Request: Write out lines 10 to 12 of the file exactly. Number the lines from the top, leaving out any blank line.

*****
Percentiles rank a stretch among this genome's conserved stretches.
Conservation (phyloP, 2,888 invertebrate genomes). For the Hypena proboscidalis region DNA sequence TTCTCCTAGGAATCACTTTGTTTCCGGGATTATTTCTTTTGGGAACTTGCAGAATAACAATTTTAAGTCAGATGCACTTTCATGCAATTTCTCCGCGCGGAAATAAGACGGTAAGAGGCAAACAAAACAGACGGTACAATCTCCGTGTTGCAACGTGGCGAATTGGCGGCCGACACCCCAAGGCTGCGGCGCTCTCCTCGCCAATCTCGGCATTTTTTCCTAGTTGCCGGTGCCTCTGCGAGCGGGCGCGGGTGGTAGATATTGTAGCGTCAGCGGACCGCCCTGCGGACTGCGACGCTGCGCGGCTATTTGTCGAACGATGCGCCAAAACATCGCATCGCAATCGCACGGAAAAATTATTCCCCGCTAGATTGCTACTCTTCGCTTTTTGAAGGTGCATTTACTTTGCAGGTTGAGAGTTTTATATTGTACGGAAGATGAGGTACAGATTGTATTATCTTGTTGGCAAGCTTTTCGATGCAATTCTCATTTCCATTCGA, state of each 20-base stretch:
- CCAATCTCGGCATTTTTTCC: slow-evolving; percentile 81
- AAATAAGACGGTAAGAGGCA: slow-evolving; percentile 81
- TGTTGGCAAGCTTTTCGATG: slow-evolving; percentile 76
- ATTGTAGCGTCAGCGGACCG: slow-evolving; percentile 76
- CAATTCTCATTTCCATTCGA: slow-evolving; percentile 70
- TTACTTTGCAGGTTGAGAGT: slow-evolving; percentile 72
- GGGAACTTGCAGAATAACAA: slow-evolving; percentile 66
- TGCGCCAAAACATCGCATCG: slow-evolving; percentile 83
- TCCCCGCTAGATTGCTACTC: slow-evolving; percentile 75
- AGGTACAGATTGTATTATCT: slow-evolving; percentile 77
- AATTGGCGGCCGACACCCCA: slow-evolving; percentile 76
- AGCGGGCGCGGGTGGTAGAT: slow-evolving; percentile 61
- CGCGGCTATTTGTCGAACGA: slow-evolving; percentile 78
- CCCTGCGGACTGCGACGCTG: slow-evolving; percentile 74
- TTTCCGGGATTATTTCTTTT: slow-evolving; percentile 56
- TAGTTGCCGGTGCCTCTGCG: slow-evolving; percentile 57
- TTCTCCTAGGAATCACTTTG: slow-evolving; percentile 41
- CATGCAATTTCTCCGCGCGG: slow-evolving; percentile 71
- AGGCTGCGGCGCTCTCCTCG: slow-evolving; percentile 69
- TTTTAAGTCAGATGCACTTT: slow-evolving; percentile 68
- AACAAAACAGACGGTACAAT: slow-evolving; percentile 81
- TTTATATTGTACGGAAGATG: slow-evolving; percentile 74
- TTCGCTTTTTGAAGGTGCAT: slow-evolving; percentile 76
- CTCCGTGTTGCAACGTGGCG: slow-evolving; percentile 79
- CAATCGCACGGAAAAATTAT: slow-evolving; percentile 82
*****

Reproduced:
- TGCGCCAAAACATCGCATCG: slow-evolving; percentile 83
- TCCCCGCTAGATTGCTACTC: slow-evolving; percentile 75
- AGGTACAGATTGTATTATCT: slow-evolving; percentile 77